In part of “Dioxin Sunset,” from her 2001 collection Cascadia, a star’s daily phenomenon is lifted through layers of political and personal meaning.
Pink can be proud when you see it, making conquests,
the double “) (“ of
a confident sun Drake must have watched going down (seasons of)
first as a vase, then as a pan.
The definition of nature shifts depending on audience and speaker. As scientists document more thoroughly information on non-human species, and on systems and patterns at work on the planet, ground opens up for poets, who are collectors of facts, explorers of ideas, and creators of metaphor. Women poets are excavating the possibilities for nature poems in the 21st century, based on intersections of people and places, and species.
Harrington’s poem “Possum” from Even the Hollow My Body Made Is Gone, alternates a human’s perception of a possum and facts about the marsupial’s life: “Fifteen baby possums fit in the bowl/of a teaspoon” with “In Vernon, a colored child is given/a possum patty from a heat-smoky skillet,/and it is salt-sweet, greasy, and generously/peppered, large enough to fill both her hands.” Harrington points out that writing is a form of caretaking. “If we’re not discussing place and the environment then it’s not seen. What I know as a children’s author is that people have barriers against lectures and an authoritative voice but we leave ourselves open to stories.”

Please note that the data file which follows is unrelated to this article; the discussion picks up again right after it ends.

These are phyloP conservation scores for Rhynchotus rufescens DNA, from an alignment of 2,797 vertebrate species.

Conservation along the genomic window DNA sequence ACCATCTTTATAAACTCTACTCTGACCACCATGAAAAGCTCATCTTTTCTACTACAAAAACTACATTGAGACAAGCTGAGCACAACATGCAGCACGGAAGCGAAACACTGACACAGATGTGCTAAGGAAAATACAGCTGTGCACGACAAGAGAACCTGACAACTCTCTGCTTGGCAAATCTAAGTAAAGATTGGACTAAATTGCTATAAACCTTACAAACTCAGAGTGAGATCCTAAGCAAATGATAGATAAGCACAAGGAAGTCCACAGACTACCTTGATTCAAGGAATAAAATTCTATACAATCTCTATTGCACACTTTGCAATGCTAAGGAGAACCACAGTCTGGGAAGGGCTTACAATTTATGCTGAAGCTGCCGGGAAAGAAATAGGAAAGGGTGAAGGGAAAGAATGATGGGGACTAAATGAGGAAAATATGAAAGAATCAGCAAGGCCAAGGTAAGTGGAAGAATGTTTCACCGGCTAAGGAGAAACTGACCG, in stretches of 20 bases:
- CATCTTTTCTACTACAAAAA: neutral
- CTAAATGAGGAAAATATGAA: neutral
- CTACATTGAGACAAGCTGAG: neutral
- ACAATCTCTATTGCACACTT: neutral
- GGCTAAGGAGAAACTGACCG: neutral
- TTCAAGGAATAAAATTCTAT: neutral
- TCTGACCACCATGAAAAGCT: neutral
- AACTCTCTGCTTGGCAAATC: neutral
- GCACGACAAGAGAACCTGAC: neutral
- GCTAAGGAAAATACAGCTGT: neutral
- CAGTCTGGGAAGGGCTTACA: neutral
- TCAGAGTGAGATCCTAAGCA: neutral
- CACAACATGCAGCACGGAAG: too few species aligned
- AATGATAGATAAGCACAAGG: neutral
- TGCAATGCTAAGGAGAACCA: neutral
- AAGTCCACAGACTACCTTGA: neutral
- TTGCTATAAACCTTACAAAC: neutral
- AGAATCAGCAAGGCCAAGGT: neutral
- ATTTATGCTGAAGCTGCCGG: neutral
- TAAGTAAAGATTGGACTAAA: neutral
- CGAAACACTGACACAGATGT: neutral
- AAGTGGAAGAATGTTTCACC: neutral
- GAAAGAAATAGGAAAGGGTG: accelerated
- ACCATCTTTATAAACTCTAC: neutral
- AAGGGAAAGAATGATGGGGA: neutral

For Anderson, poetry is “basic food,” essential as “air.” And the problems facing our ecosystem are urgent. Twenty-one years ago she wrote, “If we’re to give our endangered planet the time and space to heal, we must begin to see nature not as a backdrop against which the human drama is enacted, but as an integral part of our lives, as something we must respond to, respect, actively care about.” Today, she says, “We know so much about what we’re doing to earth and the atmosphere and we’re not doing anything about it. We’re not passionately connected to the life force—to save our species—because that’s really what’s at stake.”